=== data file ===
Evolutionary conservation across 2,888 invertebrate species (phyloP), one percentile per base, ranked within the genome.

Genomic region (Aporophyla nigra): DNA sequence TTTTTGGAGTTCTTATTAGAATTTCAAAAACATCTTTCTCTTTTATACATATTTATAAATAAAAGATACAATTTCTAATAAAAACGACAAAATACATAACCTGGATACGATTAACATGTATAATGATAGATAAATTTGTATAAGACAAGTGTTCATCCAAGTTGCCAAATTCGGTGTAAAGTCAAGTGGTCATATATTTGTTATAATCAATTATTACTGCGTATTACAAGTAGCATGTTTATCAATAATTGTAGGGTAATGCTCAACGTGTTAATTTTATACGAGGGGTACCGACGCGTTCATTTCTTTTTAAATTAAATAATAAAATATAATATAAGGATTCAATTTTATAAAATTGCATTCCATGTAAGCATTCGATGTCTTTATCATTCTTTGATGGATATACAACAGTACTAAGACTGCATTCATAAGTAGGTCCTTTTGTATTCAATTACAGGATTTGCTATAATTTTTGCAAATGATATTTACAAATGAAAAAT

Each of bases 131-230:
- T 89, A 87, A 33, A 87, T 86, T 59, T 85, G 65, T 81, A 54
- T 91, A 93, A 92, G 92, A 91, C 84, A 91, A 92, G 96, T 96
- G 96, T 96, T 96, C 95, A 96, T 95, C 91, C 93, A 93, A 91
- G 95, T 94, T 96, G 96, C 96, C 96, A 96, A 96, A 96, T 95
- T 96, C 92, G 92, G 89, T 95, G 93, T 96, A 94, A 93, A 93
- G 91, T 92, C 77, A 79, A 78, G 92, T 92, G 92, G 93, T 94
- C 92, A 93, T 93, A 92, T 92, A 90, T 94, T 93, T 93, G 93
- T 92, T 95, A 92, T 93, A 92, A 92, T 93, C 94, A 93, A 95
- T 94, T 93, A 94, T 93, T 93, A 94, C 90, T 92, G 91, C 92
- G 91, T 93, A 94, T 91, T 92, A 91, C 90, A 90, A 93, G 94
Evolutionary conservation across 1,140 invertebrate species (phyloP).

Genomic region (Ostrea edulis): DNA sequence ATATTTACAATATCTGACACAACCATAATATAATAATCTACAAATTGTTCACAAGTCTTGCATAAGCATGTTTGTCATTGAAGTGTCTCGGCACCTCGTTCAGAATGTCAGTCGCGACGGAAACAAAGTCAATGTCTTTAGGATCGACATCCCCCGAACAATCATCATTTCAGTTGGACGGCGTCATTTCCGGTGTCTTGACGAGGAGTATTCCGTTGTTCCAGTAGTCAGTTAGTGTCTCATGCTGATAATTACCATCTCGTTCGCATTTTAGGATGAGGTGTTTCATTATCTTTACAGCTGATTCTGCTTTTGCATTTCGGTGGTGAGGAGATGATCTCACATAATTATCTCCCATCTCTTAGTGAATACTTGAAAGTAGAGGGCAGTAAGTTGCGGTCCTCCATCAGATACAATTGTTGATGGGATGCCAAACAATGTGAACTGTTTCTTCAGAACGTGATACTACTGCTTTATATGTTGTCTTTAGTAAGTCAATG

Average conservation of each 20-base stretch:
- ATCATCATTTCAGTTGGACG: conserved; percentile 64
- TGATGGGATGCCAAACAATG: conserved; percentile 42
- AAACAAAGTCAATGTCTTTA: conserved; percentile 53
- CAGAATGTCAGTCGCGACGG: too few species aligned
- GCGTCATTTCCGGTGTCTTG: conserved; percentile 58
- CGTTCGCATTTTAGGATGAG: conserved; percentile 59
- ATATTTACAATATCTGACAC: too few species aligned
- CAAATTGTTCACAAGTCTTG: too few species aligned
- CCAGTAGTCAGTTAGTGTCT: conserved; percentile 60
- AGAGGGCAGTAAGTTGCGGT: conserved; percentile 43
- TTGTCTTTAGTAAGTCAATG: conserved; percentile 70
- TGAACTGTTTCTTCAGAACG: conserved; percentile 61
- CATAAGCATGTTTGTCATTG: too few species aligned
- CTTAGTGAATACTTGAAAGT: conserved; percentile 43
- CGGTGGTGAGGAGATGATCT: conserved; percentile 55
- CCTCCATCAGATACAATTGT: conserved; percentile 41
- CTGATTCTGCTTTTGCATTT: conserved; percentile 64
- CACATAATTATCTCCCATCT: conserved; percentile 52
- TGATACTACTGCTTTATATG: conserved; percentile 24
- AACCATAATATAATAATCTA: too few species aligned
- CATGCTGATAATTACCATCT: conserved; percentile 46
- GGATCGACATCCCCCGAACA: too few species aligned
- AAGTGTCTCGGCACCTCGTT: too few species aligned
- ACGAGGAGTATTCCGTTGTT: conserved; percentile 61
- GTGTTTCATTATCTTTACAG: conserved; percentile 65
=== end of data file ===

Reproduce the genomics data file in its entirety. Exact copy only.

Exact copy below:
Evolutionary conservation across 2,888 invertebrate species (phyloP), one percentile per base, ranked within the genome.

Genomic region (Aporophyla nigra): DNA sequence TTTTTGGAGTTCTTATTAGAATTTCAAAAACATCTTTCTCTTTTATACATATTTATAAATAAAAGATACAATTTCTAATAAAAACGACAAAATACATAACCTGGATACGATTAACATGTATAATGATAGATAAATTTGTATAAGACAAGTGTTCATCCAAGTTGCCAAATTCGGTGTAAAGTCAAGTGGTCATATATTTGTTATAATCAATTATTACTGCGTATTACAAGTAGCATGTTTATCAATAATTGTAGGGTAATGCTCAACGTGTTAATTTTATACGAGGGGTACCGACGCGTTCATTTCTTTTTAAATTAAATAATAAAATATAATATAAGGATTCAATTTTATAAAATTGCATTCCATGTAAGCATTCGATGTCTTTATCATTCTTTGATGGATATACAACAGTACTAAGACTGCATTCATAAGTAGGTCCTTTTGTATTCAATTACAGGATTTGCTATAATTTTTGCAAATGATATTTACAAATGAAAAAT

Each of bases 131-230:
- T 89, A 87, A 33, A 87, T 86, T 59, T 85, G 65, T 81, A 54
- T 91, A 93, A 92, G 92, A 91, C 84, A 91, A 92, G 96, T 96
- G 96, T 96, T 96, C 95, A 96, T 95, C 91, C 93, A 93, A 91
- G 95, T 94, T 96, G 96, C 96, C 96, A 96, A 96, A 96, T 95
- T 96, C 92, G 92, G 89, T 95, G 93, T 96, A 94, A 93, A 93
- G 91, T 92, C 77, A 79, A 78, G 92, T 92, G 92, G 93, T 94
- C 92, A 93, T 93, A 92, T 92, A 90, T 94, T 93, T 93, G 93
- T 92, T 95, A 92, T 93, A 92, A 92, T 93, C 94, A 93, A 95
- T 94, T 93, A 94, T 93, T 93, A 94, C 90, T 92, G 91, C 92
- G 91, T 93, A 94, T 91, T 92, A 91, C 90, A 90, A 93, G 94
Evolutionary conservation across 1,140 invertebrate species (phyloP).

Genomic region (Ostrea edulis): DNA sequence ATATTTACAATATCTGACACAACCATAATATAATAATCTACAAATTGTTCACAAGTCTTGCATAAGCATGTTTGTCATTGAAGTGTCTCGGCACCTCGTTCAGAATGTCAGTCGCGACGGAAACAAAGTCAATGTCTTTAGGATCGACATCCCCCGAACAATCATCATTTCAGTTGGACGGCGTCATTTCCGGTGTCTTGACGAGGAGTATTCCGTTGTTCCAGTAGTCAGTTAGTGTCTCATGCTGATAATTACCATCTCGTTCGCATTTTAGGATGAGGTGTTTCATTATCTTTACAGCTGATTCTGCTTTTGCATTTCGGTGGTGAGGAGATGATCTCACATAATTATCTCCCATCTCTTAGTGAATACTTGAAAGTAGAGGGCAGTAAGTTGCGGTCCTCCATCAGATACAATTGTTGATGGGATGCCAAACAATGTGAACTGTTTCTTCAGAACGTGATACTACTGCTTTATATGTTGTCTTTAGTAAGTCAATG

Average conservation of each 20-base stretch:
- ATCATCATTTCAGTTGGACG: conserved; percentile 64
- TGATGGGATGCCAAACAATG: conserved; percentile 42
- AAACAAAGTCAATGTCTTTA: conserved; percentile 53
- CAGAATGTCAGTCGCGACGG: too few species aligned
- GCGTCATTTCCGGTGTCTTG: conserved; percentile 58
- CGTTCGCATTTTAGGATGAG: conserved; percentile 59
- ATATTTACAATATCTGACAC: too few species aligned
- CAAATTGTTCACAAGTCTTG: too few species aligned
- CCAGTAGTCAGTTAGTGTCT: conserved; percentile 60
- AGAGGGCAGTAAGTTGCGGT: conserved; percentile 43
- TTGTCTTTAGTAAGTCAATG: conserved; percentile 70
- TGAACTGTTTCTTCAGAACG: conserved; percentile 61
- CATAAGCATGTTTGTCATTG: too few species aligned
- CTTAGTGAATACTTGAAAGT: conserved; percentile 43
- CGGTGGTGAGGAGATGATCT: conserved; percentile 55
- CCTCCATCAGATACAATTGT: conserved; percentile 41
- CTGATTCTGCTTTTGCATTT: conserved; percentile 64
- CACATAATTATCTCCCATCT: conserved; percentile 52
- TGATACTACTGCTTTATATG: conserved; percentile 24
- AACCATAATATAATAATCTA: too few species aligned
- CATGCTGATAATTACCATCT: conserved; percentile 46
- GGATCGACATCCCCCGAACA: too few species aligned
- AAGTGTCTCGGCACCTCGTT: too few species aligned
- ACGAGGAGTATTCCGTTGTT: conserved; percentile 61
- GTGTTTCATTATCTTTACAG: conserved; percentile 65